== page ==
Ed. Department: Schools can lose funding if they stifle student religious expression

WASHINGTON, D.C. — Public schools that fail torecognize students’ constitutionally protected rights to religiousexpression risk losing federal funding according to new guidance released by theDepartment of Education Feb. 7.The guidance, required to be issuedannually to assist schools in complying with the No Child Left Behind Act of2001, is intended to clarify the current case law concerning constitutionallyprotected prayer in public schools. In turn, school districts must certify thatthey have no policies that are in conflict with the rights outlined in theguidance. If they do not comply, the Education Department can withhold fundingallocated through the Elementary and Secondary Education Act.Theguidance explains specific religious expression public school students must bepermitted to participate in, including the right to pray duringnon-instructional time, organize prayer groups or religious clubs and expressreligious beliefs in homework, artwork or speeches.This guidance omits aspecific defense of a student’s right to distribute religious literatureon campus, which was included in a similar document issued by the educationdepartment in 1998. This clause, if included, might have encouraged schooldistricts to develop open policies toward the distribution of student-producedmaterials, both religious and non-religious.The 1998 guidelines, signedby then Education Secretary Richard Riley said, “Students have a right todistribute religious literature to their schoolmates on the same terms as theyare permitted to distribute other literature that is unrelated to schoolcurriculum or activities. Schools may impose the same reasonable time, place,and manner or other constitutional restrictions on distribution of religiousliterature as they do on non-school literature generally, but they may notsingle out religious literature for special regulation.”The newguidance, signed by current Education Secretary Roderick Paige, does not includethis paragraph. Susan Asbey, a spokesperson for the Education Department,defended the omission.“The [No Child Left Behind Act] requiredthat we issue guidance on prayer in schools and it says nothing aboutdistribution of material,” Asby said.Matthew Staver, the presidentof the Liberty Counsel, defends many students who are punished when they attemptto distribute religious materials at school. He said he is confident that thenew version of the guidelines will help prove his client’s cases. He citedthe section in the guidance that allows religious students equal rights toadvertise in school media or hand out leaflets to advertise club meetings. Hesaid he does not think this version of the guidance negates clauses in the olderversion.The guidance does include language that could be beneficial tostudent journalists beyond the context of religious expression. For example, itsays, “Student remarks are not attributable to the state simply becausethey are delivered in a public setting or to a publicaudience.”Several advocacy groups are weighing in on the guidance,and the Department of Education has drawn praise and criticism for it efforts toclarify student rights.John Whitehead, president of the civil libertiesorganization, The Rutherford Institute, lauded the Bush Administration forgiving the Department of Education the right to withhold funds from schools thatdo not comply.Jeremy Leaming, spokesperson for Americans United ForSeparation of Church and State, said he was concerned that the guidancemisrepresents court case precedent.“These guidelines areconstructed in a way to push the envelope on the kind of prayer activities thatare permitted in the public schools,” Leaming said.Tom Hutton, astaff attorney for the National School Board Association, said he is alsoconcerned that the guidance may confuse school districts because it gives theimpression that areas where the federal appeals courts have split, such asprayer at graduation ceremonies, are now settled.No formal action isbeing taken against the guidance or the Department of Education at this time,but Leaming said Americans United has pledged legal assistance to any publicschool that feels it is unjustly denied funding for failure to comply with theguidance.Schools must submit certification of compliance by March15.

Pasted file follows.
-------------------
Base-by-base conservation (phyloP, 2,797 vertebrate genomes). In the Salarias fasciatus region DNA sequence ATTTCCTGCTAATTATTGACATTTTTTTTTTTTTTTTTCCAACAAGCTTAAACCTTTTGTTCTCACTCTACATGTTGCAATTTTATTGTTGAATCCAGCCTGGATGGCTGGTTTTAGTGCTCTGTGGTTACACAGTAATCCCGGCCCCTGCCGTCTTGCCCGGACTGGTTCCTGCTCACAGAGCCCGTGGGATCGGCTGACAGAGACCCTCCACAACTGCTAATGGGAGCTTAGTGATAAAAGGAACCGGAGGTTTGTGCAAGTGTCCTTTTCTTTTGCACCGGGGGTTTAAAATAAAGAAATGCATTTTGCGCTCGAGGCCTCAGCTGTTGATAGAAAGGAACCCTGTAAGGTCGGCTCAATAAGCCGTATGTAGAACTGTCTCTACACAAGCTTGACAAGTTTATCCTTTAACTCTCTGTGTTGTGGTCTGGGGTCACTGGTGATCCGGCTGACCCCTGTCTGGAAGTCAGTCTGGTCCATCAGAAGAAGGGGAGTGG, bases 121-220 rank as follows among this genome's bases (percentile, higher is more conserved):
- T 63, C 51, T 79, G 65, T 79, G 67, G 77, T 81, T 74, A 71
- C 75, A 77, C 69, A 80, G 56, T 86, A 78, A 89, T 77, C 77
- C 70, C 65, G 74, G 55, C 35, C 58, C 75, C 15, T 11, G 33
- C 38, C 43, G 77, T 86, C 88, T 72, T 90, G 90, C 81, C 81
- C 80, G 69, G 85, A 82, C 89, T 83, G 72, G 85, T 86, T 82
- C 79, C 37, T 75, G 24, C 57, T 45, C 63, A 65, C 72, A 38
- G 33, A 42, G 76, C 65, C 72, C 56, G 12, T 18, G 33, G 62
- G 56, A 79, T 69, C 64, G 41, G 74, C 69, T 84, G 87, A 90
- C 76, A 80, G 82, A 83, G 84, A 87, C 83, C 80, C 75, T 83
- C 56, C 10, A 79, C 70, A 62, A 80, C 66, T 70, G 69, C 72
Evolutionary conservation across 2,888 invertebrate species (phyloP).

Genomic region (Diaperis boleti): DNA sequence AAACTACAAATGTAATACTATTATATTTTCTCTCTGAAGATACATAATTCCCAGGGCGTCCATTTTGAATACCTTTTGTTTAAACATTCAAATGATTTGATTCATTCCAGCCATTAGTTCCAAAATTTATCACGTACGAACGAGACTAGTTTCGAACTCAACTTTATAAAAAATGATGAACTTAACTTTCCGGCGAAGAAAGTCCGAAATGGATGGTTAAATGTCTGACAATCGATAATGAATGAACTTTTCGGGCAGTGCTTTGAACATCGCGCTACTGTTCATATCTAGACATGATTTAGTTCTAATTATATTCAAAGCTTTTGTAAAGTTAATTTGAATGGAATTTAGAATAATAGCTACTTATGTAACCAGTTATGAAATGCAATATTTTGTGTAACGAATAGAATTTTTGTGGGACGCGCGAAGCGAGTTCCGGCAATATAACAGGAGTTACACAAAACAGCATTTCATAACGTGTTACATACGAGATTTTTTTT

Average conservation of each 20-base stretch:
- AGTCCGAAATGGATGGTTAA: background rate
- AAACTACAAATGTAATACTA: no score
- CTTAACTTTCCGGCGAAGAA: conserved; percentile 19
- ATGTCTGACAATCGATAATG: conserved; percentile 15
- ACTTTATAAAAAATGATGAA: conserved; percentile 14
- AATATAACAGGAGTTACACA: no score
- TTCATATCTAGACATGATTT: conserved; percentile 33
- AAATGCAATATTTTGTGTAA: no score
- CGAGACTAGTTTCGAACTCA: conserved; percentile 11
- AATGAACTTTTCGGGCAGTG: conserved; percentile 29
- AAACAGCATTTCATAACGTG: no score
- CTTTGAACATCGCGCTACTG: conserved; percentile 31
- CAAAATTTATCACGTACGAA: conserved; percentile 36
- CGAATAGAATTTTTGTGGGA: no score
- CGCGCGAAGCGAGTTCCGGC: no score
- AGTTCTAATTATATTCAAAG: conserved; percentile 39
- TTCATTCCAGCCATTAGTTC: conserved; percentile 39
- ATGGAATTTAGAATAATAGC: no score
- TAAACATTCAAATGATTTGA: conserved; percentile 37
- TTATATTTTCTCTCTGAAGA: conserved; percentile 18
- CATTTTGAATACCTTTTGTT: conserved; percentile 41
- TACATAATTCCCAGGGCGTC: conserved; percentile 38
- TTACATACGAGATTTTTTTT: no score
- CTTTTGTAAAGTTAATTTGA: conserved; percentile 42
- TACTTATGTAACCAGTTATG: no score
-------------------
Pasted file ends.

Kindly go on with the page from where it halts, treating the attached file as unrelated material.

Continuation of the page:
To read the guidelines online visit: www.edu.gov